In the case of the 2003 summer, the model simulations are largely consistent with results from other studies. However, our dataset does not show early greening of the vegetation over large areas as shown by Zaitchik et al. (2006) for France and proposed by Fischer et al. (2007b). We only find positive anomalies in LAI over Scandinavia and the Alps in early summer 2003. This is consistent with the findings of Jolly et al. (2005). Phenology effects did nonetheless play a role during 2003, as our dataset shows a pronounced decrease in LAI during this hot summer. We could show that the decrease in LAI further increased maximum temperatures during July and August in France. Stefanon et al. (2012) investigated interactive vegetation phenology in 2003 and found a dampening effect in the June heat wave and an amplifying effect of interactive vegetation in the August heat wave. Our results confirm this finding. Hence, phenology amplified the 2003 event by about 0.5°C during the hottest period in August, but did not initiate it. We also analyzed the heat wave occurring in southeastern Europe during summer 2007. The results for this event confirm the findings for the 2003 case study that heat waves can be amplified by phenology impacts. However, they also show that anomalies in LAI can dampen heat waves if reduced LAI prevents SM depletion. However, whereas the dampening in June 2003 results from anomalously high evapotranspiration due to high insolation and slightly higher LAI, in August 2007 the effect that a decreased LAI prevents transpiration and, therefore, more SM stays in the soil than in the case with climatological LAI plays a major role. The 2007 case illustrates clearly that in regions with large LAI variability, phenology plays an important role for extreme temperature events. Hence, in some cases enhanced temperature during heat waves can be caused by phenology effects and drought conditions, whereas we find that the effects from vegetation phenology generally are about half as large, and sometimes even as large, as those from soil moisture.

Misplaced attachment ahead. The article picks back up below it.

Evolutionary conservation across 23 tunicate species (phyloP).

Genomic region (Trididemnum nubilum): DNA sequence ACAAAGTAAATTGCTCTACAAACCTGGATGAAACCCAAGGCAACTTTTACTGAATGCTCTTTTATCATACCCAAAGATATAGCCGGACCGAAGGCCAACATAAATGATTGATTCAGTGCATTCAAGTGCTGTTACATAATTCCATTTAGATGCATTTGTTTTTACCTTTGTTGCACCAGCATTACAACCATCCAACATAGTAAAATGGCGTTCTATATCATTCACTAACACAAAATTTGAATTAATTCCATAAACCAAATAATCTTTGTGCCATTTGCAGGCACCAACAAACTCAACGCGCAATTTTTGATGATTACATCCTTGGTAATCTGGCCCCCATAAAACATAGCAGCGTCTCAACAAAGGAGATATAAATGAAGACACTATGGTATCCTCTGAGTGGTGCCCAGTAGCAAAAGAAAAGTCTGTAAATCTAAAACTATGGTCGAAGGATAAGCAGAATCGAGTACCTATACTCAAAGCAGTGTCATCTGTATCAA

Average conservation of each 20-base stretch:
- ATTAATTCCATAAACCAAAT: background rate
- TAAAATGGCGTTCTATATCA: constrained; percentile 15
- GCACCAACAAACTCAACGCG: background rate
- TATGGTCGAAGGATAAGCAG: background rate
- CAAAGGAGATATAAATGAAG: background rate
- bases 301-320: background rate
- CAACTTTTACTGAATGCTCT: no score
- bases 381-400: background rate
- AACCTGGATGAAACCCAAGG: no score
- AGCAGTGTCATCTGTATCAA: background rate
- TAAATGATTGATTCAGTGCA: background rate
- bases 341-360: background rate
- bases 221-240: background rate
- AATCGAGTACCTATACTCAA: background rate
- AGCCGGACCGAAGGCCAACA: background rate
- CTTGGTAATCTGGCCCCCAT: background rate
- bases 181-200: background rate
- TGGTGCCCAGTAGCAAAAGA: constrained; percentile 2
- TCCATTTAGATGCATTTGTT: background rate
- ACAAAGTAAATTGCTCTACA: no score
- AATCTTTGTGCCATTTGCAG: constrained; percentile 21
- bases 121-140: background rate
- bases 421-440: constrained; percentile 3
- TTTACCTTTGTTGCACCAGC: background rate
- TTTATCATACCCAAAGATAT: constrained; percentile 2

However, the sensitivity of the model used is small to the applied experiments and the results are dependent on the model structure. In reality the influence of vegetation phenology on climate could be larger. Therefore, we would like to see similar experiments to be repeated in other modeling systems to investigate the influence of the model structure on model sensitivity to vegetation phenology. In addition, including interactive calculation of vegetation dynamics and the carbon cycle could reveal interesting results. We did not investigate the sensitivity of carbon fluxes during heat waves and droughts to phenology. The sensitivity of the carbon fluxes might be much larger since phenology and soil moisture effects amplify one another for carbon, in contrast to the water fluxes for which effects of phenology and soil moisture on transpiration and ground evaporation dampen one another.